Multiple local Republicans may seek Ken Buck’s congressional seat


Ten-year incumbent Colorado U.S. Rep. Ken Buck was being interviewed by NBC News anchor and commentator Andrea Mitchell on November 1 when he officially announced he would not seek re-election to the House of Representatives after completing his current term.

Buck vowed to maintain his “role talking truth to the public” and to use his voice “to talk to people about how we (the GOP) move forward” despite leaving the Congress. 

He said, “Civility in politics now is less than it was before,” predicting that 2024 would be “a critical election at the presidential level and in the House,” and that candidates for the House would have to make a decision about where they want the party to go, explaining, “We can’t keep worrying about the last election. We’ve got to focus on where we are going to take America in terms of policy.”

In a hypothetical 2024 rematch of former President Trump and current President Biden, Buck was unwilling to say whom he would support.Later, in a recorded announcement, Buck, a member of the conservative House Freedom Caucus, said, “Our nation is on a collision course with reality. A steadfast commitment to truth, even uncomfortable truth, is the only way forward. Too many Republican leaders are lying to America, claiming that the 2020 election was stolen, describing Jan. 6 as an unguided tour of the Capitol and asserting that the ensuing prosecutions are a weaponization of our justice system. These insidious narratives breed widespread cynicism and erode Americans’ confidence in the rule of law.”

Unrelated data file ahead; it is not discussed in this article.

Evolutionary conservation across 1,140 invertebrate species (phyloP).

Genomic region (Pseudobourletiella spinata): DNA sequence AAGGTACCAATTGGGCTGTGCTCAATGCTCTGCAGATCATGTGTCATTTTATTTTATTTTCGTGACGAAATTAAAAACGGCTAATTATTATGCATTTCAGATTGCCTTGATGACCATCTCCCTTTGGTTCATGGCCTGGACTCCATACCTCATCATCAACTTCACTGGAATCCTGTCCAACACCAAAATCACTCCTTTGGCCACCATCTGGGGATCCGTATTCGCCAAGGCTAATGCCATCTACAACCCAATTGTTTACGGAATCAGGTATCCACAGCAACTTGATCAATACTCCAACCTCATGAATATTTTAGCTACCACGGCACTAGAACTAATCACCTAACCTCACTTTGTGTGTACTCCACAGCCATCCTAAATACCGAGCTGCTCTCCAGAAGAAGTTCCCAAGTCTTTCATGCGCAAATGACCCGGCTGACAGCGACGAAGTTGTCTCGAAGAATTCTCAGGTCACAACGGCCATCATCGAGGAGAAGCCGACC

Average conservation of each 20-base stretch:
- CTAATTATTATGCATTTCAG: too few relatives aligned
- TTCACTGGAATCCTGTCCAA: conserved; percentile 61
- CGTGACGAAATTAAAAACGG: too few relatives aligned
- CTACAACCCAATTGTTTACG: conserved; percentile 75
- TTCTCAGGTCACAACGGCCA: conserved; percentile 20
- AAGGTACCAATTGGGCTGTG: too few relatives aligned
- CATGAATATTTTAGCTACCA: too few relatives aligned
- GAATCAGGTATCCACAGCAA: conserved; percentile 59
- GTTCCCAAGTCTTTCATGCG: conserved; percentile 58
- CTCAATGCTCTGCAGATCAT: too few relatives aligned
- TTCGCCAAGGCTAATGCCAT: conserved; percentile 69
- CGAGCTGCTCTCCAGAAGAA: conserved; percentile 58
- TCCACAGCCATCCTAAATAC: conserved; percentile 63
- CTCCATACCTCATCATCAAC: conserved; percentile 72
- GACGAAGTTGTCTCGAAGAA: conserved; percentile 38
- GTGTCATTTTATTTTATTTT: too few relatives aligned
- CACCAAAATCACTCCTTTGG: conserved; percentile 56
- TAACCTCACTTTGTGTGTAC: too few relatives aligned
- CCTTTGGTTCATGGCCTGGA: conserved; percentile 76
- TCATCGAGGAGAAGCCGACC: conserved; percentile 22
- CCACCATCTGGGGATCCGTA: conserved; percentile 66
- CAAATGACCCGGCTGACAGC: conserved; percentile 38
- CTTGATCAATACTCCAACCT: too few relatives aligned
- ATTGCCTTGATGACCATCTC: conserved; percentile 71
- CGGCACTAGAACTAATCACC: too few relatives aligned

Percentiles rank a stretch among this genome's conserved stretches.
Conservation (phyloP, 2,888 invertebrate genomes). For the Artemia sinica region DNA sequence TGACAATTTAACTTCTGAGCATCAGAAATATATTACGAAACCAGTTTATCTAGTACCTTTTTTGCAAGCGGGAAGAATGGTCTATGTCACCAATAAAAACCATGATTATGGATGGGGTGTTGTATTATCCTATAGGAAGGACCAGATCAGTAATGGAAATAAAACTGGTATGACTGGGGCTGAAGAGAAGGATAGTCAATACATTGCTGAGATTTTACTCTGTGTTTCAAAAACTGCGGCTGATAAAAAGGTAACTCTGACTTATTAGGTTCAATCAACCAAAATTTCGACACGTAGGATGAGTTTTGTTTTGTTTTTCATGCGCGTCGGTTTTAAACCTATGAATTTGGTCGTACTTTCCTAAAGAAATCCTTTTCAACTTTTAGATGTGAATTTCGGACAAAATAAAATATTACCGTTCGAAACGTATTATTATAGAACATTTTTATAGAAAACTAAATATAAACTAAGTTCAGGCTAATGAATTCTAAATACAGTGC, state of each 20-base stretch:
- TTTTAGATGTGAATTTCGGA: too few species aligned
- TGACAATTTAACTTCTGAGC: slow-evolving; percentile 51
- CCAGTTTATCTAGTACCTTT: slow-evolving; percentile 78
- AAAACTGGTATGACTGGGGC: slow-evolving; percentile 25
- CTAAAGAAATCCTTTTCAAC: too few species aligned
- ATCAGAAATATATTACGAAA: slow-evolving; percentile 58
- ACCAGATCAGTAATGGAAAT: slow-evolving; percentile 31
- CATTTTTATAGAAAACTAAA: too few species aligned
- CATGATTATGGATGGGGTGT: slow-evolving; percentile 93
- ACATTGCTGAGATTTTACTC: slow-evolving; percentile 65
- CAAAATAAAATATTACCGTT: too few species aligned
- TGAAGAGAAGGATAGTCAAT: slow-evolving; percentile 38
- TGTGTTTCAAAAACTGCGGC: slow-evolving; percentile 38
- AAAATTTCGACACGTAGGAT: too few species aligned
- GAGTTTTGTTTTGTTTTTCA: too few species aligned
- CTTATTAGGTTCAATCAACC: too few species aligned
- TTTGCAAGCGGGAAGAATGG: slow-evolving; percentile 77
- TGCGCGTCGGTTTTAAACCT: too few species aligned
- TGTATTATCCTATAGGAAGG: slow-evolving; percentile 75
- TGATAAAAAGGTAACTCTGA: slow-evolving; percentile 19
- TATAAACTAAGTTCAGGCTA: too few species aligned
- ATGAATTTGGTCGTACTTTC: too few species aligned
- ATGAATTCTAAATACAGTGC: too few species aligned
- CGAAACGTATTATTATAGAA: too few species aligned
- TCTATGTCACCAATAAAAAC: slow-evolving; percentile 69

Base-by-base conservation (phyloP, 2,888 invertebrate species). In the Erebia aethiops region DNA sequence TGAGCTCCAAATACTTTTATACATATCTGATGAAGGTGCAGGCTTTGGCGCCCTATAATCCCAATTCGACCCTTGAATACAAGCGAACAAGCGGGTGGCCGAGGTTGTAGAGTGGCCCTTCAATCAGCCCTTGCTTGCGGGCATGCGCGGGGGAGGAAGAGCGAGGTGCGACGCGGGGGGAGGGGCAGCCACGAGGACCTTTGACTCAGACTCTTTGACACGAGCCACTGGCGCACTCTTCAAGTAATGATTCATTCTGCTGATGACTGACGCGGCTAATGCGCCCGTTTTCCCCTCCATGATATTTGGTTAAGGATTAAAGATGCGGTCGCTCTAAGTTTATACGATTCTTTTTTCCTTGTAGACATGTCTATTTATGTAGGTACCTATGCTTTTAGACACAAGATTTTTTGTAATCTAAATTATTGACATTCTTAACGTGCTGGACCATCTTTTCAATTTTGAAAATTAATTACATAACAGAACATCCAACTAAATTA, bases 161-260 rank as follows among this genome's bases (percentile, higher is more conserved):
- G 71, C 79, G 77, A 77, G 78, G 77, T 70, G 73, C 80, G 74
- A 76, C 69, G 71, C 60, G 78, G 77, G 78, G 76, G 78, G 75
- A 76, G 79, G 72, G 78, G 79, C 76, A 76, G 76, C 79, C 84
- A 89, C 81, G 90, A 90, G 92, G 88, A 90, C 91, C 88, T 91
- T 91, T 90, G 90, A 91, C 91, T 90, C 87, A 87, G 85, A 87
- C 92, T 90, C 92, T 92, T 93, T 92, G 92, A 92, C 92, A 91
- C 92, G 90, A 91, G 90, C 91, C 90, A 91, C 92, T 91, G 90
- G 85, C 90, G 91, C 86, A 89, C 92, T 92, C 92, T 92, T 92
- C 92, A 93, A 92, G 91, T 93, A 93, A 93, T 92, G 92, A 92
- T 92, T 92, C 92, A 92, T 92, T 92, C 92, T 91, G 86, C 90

U.S. Rep. Ken Buck

Within a few hours of Buck’s announcement, 9News political reporter Marshall Zelinger called several prominent Republicans to ask if they planned to run for Buck’s job.

Zelinger confirmed that former 18th Judicial District Attorney George Brauchler, former State Senator and current Logan County Commissioner Jerry Sonnenberg, radio talk show host Deborah Flora, State Rep. Richard Holtorf, Douglas County Commissioners Lora Thomas and Abe Laydon, and former State Rep. Patrick Neville indicated they were considering running for Buck’s position.

Two days later, Flora made it official, announcing her candidacy for CD4, saying she was running because, “Politicians continue to ignore the common-sense solutions that our nation urgently needs. Instead of working for us, they are working for themselves, pushing the overreach of big government and attempting to take control of every aspect of our lives. Bureaucrats are trying to block us from having a say in our children’s education and mandate what we do with our privately owned land.”

Before taking that step, Flora spoke at length about her world views in a meeting of the Arapahoe County Republican Breakfast Club that we attended. We will report more on what she shared there next week.

Congressional District Four includes Douglas County, Weld County, Elbert County, and Lincoln County, as well as the entire eastern border of the state. The cities of Parker, Castle Rock, Highlands Ranch, and Loveland are also in CD4. 

As of this writing, no Democrats have officially announced an interest in running for CD4, in which, according to the Colorado Secretary of State, voter registration is 36% Republican, 17% Democratic, and 46% unaffiliated as of November 1, 2023. First elected in 2014, Buck won re-election four times with at least 60% of the vote.

Buck served as Weld County District Attorney for ten years before running for Congress in 2014 and was also chair of the Colorado Republican Party from 2019 to 2021. He holds a B.A. from Princeton University, where he was on the football team for four years. Congressman Buck earned a J.D. from the University of Wyoming in 1985.